How do we spend our money?

We spend about $51,400 per corps member over three years, starting with the recruitment year. That breaks down to $16,400 to recruit and select each new teacher; $7,000 to train each new teacher; and $14,000 in professional development during each of their first two years in the classroom. We spend 10% of our annual budget on fundraising (on par with other nonprofits) and 10% on administrative expenses (lower than other nonprofits). These allocations have earned us 12 consecutive top ratings from Charity Navigator.  


Why do we fundraise when it seems that our existing funds are adequate?

Like most nonprofits, we need to raise money continually in order to fulfill our mission and see fundraising as one way to invest communities in our work. Our program serves 10,600 active classroom teachers and 37,000 alumni, and involves hundreds of thousands of applicants each year. Our net assets include money we don't yet have (like future grant commitments and anticipated donations), assets we cannot spend (like computers and office furniture), and an endowment that generates investment income to support operations. Consistent with standard accounting practices, we keep cash reserves on hand to cover, at a minimum, three months of expenses. 


Do we prefer charter over traditional public schools?

No, we do not prefer any one mode of school governance. In fact, about twice as many corps members work in district schools as in charters. We do believe that school leaders need autonomy to exercise leadership, and we applaud efforts to support that leadership in charters and districts alike.


Is our funding mostly from corporate philanthropists?

Corporate philanthropy makes up only 10% of our funding base, and no private donor represents more than 5% of our annual revenue.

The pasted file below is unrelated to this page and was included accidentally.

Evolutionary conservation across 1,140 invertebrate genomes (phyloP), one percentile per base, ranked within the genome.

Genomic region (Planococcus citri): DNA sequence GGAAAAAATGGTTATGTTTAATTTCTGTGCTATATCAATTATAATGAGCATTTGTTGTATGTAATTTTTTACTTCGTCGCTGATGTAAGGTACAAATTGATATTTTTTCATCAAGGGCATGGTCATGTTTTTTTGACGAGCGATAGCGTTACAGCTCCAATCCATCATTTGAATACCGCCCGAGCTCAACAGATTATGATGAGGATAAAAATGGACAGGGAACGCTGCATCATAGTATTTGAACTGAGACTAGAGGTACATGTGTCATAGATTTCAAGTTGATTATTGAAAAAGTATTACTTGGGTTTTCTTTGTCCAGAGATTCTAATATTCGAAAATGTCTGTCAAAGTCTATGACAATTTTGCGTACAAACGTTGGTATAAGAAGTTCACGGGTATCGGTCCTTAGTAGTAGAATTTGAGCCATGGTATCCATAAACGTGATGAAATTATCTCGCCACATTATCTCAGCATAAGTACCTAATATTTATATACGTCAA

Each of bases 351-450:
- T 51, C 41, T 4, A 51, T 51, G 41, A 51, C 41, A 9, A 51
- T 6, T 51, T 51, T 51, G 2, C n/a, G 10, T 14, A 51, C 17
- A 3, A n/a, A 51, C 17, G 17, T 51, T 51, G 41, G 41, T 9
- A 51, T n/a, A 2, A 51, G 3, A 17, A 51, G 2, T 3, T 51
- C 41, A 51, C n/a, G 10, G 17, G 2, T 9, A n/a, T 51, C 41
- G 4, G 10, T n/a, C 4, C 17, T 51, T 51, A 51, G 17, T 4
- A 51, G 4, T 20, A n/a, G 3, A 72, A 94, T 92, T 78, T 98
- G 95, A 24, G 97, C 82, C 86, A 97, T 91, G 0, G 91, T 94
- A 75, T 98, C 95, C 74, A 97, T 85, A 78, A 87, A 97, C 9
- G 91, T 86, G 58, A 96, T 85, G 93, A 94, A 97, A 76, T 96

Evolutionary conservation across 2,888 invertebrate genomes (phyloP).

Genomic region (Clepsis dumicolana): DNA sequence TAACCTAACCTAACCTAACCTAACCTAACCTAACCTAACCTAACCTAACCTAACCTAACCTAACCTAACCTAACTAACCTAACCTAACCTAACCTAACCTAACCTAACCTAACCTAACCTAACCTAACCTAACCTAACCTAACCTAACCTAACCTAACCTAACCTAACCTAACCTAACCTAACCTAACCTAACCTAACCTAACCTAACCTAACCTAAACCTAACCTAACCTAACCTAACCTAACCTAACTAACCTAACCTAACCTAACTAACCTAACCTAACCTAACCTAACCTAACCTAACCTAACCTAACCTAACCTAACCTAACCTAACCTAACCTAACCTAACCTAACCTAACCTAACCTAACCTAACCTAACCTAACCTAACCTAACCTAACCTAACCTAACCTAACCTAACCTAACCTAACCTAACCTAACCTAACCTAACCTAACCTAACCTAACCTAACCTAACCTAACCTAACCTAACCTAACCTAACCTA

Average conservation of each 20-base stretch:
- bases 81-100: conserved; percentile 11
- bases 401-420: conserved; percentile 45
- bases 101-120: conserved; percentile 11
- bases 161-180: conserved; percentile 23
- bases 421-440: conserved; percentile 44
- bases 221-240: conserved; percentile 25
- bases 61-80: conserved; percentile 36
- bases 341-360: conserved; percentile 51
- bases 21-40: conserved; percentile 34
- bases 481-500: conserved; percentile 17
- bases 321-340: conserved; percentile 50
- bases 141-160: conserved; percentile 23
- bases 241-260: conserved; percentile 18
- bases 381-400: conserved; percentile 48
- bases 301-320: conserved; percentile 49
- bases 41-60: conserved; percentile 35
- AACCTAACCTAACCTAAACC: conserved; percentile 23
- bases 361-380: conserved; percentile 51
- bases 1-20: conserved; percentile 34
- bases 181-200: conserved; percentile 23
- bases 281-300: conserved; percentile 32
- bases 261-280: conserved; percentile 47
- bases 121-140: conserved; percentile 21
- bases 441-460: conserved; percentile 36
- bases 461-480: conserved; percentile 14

On The Record

China Daily USA
Monday, August 18, 2014
Melissa Harris-Perry (MSNBC)
Sunday, August 10, 2014
Tuesday, July 29, 2014
The Daily Dot
Monday, July 28, 2014
The Atlantic
Friday, July 25, 2014

August 18, 2014: China Daily USA

As part of our effort to better support and partner with the Asian American and Pacific Islander communities, Teach For America is invested in building awareness of the academic, economic, and social realities facing many students who identify as Asian American or Pacific Islander. We were disappointed to see our efforts and beliefs mischaracterized and distorted in the August 18 article “Immigrants Get Help With Hurdles” by Elizabeth Wu.

We would never broadly categorize a racial or ethnic group as “immigrants.” Students who identify as Asian American or Pacific Islander have a wide spectrum of experiences and backgrounds, and many were born in the United States. The aim of our Asian American and Pacific Islander Initiative is not to serve only students who have recently arrived in the U.S., but to ensure that students in underserved communities who identify as Asian American or Pacific Islander have equal access to a high-quality education.

We have never said, and we do not believe, that “new low-income immigrant children to the states have difficulty learning English.” People learn languages and adapt to new cultures at different rates, and we would never generalize the experiences or abilities of students based on their racial, ethnic, or economic background.

August 10, 2014: Melissa Harris-Perry (MSNBC)

In a segment on school reform, guest Amy Goodman recalled a conversation with a California educator that perpetuates myths about Teach For America’s partnerships with schools and districts.

Corps members apply for open jobs and go through the same interview and hiring process as any candidate. Principals and administrators decide who will be the best fit for their teaching teams in accordance with local labor agreements. When layoffs occur, corps members are impacted just like other teachers. There is no scenario in which a corps member forces any other teacher out of an existing role, or vice versa.